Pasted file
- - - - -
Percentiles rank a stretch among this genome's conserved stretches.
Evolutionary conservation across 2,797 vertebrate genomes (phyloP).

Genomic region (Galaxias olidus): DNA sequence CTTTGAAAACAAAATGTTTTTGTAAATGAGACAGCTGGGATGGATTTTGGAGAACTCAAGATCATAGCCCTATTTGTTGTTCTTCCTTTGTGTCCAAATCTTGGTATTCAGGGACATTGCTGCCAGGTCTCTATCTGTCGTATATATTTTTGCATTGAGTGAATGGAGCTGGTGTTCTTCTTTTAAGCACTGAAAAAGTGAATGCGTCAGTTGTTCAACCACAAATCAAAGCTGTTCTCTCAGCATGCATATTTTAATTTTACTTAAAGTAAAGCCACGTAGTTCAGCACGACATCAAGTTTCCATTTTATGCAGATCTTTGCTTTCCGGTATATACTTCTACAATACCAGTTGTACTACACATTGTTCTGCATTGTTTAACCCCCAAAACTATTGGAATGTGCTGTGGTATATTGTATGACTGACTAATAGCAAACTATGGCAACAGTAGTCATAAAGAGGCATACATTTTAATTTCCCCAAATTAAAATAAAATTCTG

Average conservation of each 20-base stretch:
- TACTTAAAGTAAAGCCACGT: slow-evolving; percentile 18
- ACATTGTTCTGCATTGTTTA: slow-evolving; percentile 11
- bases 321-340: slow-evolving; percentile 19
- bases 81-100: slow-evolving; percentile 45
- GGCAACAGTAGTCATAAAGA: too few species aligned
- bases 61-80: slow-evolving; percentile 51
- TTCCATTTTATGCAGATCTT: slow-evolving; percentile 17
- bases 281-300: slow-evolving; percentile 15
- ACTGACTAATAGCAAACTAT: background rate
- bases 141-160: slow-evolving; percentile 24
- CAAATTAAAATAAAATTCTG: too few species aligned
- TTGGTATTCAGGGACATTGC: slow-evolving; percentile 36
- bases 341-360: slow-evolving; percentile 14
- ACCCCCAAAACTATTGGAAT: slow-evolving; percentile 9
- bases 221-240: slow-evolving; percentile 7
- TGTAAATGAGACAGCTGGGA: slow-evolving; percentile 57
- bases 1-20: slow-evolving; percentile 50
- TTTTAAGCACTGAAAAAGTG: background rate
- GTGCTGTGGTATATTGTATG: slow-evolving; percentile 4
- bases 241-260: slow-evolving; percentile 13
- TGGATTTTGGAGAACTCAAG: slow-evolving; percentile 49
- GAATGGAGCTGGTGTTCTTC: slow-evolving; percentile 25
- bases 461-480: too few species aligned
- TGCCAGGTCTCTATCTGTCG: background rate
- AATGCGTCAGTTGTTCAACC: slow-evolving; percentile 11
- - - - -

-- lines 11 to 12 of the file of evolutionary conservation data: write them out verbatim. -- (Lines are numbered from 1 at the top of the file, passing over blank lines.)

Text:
- TTCCATTTTATGCAGATCTT: slow-evolving; percentile 17
- bases 281-300: slow-evolving; percentile 15